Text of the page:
The frame is also compatible with the Metron 5D combined aero handlebar and stem, although our review bike was fitted with Bianchi's own aluminium components.
The Infinito CV Disc is available in six different builds ranging from Shimano 105 up to Campagnolo Super Record. Of course, a lot of people will tell you that you have to go with Campag on a bike from an Italian brand, but a lot of people say a lot of things and not all of it makes sense.
Our review bike was fitted with a Shimano Ultegra mechanical (as opposed to Di2 electronic) groupset right down to the cassette and chain; Bianchi hasn't sneakily swapped in any non-Ultegra components to save cash.
I won't go into a full critique of Shimano's second tier road groupset here – check out Stu's recent review for that – but I will say that it performs superbly. It's a touch heavier than much more expensive Dura-Ace but... pfft! It's definitely the smarter choice if you want value for money.
Bianchi specs compact chainsets (with 50/34-tooth chainrings) across all of its endurance bikes, the Intenso and Via Nirone 7 models as well as the Intensos. I guess that makes sense although, as mentioned, the Intenso is still a performance-minded bike and I reckon a semi-compact (with 52/36-tooth chainrings) would suit its character equally well and allow you to keep the pressure on that little bit longer on quick descents. That said, some people are going to be glad of the 34 x 30 lowest combo that you get here when hauling up the last climb of the day.
I'm not going to try to tell you whether or not you should opt for disc brakes – you're big enough to decide that for yourself – but if you do have discs on your mind Shimano's BR-R8070s work beautifully here on 160mm rotors. You get loads of power and consistency, no squealing, and the levers are almost the same shape as their cable brake cousins with just a slight bulge where the hydraulic hose exits (which, because of its position, you'll probably never touch). If you don't want disc brakes, Bianchi offers the rim brake Infinito CV in the same Shimano 105 build.
The Fulcrum Racing 518 wheels have disc-specific rims without a brake track and they're 2-Way Fit which means they can be converted to tubeless relatively easily (although the Vittoria tyres aren't tubeless).
These are good wheels, solidly built, reasonably stiff, and as true and round after several weeks of use as they were at the start. These certainly aren't the highest performing wheels you'll find on a four grand bike, but Bianchi figures that a lot of people buying this bike will already have their favourites. The Infinito CV Disc could certainly handle far higher end wheels, although these are unlikely to let you down for everyday use.
If you're wondering how the thru-axle works, by the way, the lever tucks away inside when not in use. You pull it outwards with your finger and thumb, pivot it to the side and use it like any other lever. It looks like the sort of thing that'll either rattle or be a pain to operate, but it's actually a really neat design.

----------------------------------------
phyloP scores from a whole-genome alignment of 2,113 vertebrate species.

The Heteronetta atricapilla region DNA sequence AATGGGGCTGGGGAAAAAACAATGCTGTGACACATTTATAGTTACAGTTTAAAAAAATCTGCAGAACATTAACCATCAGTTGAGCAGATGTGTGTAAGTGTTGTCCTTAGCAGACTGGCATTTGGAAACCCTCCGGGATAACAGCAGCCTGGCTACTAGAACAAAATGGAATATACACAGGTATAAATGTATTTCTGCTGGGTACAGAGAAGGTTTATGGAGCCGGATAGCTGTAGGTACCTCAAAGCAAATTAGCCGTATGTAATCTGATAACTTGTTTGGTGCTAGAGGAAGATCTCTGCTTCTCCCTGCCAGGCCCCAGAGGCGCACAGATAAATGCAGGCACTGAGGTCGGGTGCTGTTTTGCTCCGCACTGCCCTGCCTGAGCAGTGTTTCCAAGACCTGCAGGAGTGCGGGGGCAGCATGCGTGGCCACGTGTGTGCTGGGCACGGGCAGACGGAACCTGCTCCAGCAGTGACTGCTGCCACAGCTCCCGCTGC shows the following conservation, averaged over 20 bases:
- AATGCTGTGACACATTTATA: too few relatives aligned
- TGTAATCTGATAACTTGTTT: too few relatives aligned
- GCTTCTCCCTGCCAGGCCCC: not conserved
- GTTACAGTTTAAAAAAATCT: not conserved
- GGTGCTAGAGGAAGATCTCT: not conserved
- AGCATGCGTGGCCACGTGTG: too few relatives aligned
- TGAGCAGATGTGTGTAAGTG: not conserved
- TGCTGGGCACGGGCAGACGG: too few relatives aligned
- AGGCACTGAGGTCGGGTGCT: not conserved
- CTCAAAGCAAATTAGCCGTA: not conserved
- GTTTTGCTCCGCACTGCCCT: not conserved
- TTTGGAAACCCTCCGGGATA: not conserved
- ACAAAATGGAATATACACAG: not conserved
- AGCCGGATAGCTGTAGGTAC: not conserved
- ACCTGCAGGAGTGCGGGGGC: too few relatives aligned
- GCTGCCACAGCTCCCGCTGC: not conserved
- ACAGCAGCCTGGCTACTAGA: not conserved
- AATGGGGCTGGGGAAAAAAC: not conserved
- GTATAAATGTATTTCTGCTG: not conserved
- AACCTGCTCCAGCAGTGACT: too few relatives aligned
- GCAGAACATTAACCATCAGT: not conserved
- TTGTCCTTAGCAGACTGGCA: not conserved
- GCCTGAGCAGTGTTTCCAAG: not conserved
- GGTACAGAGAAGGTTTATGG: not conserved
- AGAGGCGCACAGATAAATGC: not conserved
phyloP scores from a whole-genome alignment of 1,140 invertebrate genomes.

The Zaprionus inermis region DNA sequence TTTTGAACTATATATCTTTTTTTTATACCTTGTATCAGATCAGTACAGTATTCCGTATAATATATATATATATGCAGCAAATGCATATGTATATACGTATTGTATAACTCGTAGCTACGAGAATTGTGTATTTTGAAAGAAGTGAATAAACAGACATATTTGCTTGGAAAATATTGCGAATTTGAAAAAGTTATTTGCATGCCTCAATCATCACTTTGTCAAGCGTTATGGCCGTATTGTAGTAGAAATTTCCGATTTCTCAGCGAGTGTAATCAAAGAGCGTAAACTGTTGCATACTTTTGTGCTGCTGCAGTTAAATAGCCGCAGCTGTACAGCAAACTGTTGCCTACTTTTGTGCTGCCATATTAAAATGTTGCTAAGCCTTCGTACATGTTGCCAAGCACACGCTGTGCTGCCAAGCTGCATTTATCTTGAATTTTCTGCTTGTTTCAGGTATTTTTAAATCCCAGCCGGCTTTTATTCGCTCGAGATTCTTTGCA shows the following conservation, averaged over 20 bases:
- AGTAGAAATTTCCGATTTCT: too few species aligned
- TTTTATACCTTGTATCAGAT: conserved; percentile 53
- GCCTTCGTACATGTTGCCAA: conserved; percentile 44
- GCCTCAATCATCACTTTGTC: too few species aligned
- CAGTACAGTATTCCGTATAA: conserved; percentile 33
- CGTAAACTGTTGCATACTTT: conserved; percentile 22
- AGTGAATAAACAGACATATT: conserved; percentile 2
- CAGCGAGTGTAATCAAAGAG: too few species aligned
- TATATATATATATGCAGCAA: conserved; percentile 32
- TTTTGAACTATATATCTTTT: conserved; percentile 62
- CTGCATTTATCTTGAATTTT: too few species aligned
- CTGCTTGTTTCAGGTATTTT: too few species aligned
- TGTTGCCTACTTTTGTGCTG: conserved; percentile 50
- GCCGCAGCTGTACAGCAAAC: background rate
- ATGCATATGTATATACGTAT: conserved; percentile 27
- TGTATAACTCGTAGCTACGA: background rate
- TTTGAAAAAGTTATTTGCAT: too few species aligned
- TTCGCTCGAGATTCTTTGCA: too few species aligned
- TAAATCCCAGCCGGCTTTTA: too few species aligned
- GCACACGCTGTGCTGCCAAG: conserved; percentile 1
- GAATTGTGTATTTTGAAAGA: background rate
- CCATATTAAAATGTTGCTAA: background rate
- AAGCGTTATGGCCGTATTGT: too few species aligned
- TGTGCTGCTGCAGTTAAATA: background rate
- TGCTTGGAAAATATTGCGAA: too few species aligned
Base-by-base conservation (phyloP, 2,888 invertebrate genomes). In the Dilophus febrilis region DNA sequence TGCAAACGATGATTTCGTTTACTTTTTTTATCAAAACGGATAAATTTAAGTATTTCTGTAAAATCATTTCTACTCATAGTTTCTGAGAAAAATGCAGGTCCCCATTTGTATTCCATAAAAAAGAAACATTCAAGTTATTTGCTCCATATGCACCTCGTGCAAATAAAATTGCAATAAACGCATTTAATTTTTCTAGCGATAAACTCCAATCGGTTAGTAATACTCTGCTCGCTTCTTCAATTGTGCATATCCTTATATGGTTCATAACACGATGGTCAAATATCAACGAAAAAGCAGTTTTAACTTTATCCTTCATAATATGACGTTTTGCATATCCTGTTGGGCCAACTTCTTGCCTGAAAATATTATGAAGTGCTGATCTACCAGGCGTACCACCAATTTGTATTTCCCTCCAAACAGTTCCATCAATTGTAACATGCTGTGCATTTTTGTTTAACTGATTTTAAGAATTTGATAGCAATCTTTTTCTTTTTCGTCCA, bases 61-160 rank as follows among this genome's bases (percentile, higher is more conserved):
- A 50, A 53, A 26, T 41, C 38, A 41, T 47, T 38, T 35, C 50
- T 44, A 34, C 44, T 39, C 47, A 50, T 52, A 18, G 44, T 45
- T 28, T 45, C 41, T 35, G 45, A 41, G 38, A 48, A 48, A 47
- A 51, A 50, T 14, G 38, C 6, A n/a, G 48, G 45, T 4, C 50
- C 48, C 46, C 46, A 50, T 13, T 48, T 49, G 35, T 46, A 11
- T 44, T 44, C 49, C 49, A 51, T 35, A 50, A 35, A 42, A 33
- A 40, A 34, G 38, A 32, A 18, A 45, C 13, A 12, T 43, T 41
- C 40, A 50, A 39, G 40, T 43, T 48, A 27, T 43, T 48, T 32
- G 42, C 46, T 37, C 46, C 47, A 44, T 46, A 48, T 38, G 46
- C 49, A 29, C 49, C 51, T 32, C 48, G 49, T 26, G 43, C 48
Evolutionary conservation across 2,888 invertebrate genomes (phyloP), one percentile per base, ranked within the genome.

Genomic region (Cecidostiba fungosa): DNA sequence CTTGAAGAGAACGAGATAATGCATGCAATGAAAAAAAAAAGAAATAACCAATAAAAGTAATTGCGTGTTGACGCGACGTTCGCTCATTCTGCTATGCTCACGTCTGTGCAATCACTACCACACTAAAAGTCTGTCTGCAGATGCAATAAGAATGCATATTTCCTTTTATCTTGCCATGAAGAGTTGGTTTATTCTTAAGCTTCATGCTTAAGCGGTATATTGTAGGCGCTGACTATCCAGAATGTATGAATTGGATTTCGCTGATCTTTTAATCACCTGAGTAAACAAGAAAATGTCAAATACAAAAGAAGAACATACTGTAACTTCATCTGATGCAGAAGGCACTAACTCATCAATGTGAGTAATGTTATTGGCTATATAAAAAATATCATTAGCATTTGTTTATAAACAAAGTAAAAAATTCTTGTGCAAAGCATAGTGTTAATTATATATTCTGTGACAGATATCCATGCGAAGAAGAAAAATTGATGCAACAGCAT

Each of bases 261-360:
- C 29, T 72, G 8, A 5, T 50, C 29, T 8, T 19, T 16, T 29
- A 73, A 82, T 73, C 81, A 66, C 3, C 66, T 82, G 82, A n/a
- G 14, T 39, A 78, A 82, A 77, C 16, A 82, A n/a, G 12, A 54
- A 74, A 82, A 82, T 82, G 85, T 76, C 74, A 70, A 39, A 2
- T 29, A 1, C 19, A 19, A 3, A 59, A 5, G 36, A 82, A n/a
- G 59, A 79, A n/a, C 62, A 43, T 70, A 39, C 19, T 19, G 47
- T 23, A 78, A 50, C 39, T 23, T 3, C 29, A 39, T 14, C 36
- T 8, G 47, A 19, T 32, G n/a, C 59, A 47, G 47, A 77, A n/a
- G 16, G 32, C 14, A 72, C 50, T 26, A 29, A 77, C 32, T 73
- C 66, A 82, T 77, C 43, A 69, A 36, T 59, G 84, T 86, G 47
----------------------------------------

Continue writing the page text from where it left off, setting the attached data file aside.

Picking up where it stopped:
The money bit
Bianchi increased the price of the Infinito CV Disc in this build from £4,300 to £4,475 back in January. You can of course get much cheaper disc brake endurance bikes that combine carbon framesets with Shimano Ultegra groupsets. The BMC Roadmachine 02 Two that David Arthur reviewed recently, for example, is £3,300.
On the other hand, the rim brake Pinarello Prince FX that Stu reviewed is £5,000. That bike was built up with a Shimano Ultegra groupset and Fulcrum Racing 500 wheels.
You couldn't argue that the Bianchi Infinito CV Disc is a bargain, but you are getting a really good frameset at the heart of things here. Organise a test ride and judge for yourself. The combination of comfort and responsiveness might win you over.
For some brands 'endurance' is pretty much synonymous with 'staid' but that's not the case here. The Infinito CV Disc offers the responsive ride of a performance bike, it's just that a couple of the dials have been turned down a touch and a little more comfort and stability has been added in. This is a bike for going the distance that's also a lot of fun.
Smooth endurance bike that's responsive enough to put in a race performance
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road.cc test report
Make and model: Bianchi Infinito CV Disc Ultegra
Size tested: 59cm
About the bike
List the components used to build up the bike.
Frame Infinito CV Disc Carbon w/Countervail, Mechanical/Electronic Di2/EPS shifting compatible, compatible with 32in tyre, PressFit 86.5x41mm, thru axle 12x142mm, sizes 47-50-53-55-57-59-61cm
Fork Bianchi Full carbon w/Countervail Disc, 1.5in, flat mount, thru axle 12x100mm, compatible with 32in tyre
Headset FSA Orbit C-40-ACB
Shifters Shimano Ultegra ST-R8020 2x11sp hydraulic disc brake
Rear derailleur Shimano Ultegra RD-R8000 SS 11sp
Front derailleur Shimano Ultegra FD-R8000
Crankset Shimano Ultegra FC-R8000 50x34T, Hollowtech II, Crank Length: 170mm-47/53cm, 172.5mm-55/59cm, 175mm-61cm
BB Shimano SM-BB72-41B
Chain Shimano Ultegra CN-HG701-11, 11sp
Sprocket Shimano Ultegra CS-R8000, 11-12-13-14-15-17-19-21-24-27-30T
Brakes Shimano BR-R8070
Wheels Fulcrum Racing 518 disc brake
Tyres Vittoria Rubino Pro G+ Isotech graphene 700x28
Stem Reparto Corse 3D Forged alloy 7050, rise +/-7°, 1.1/8", Ext: 70mm-47, 90mm-50cm, 100mm-53cm, 110mm-55cm, 120mm-57/59cm, 130mm-61cm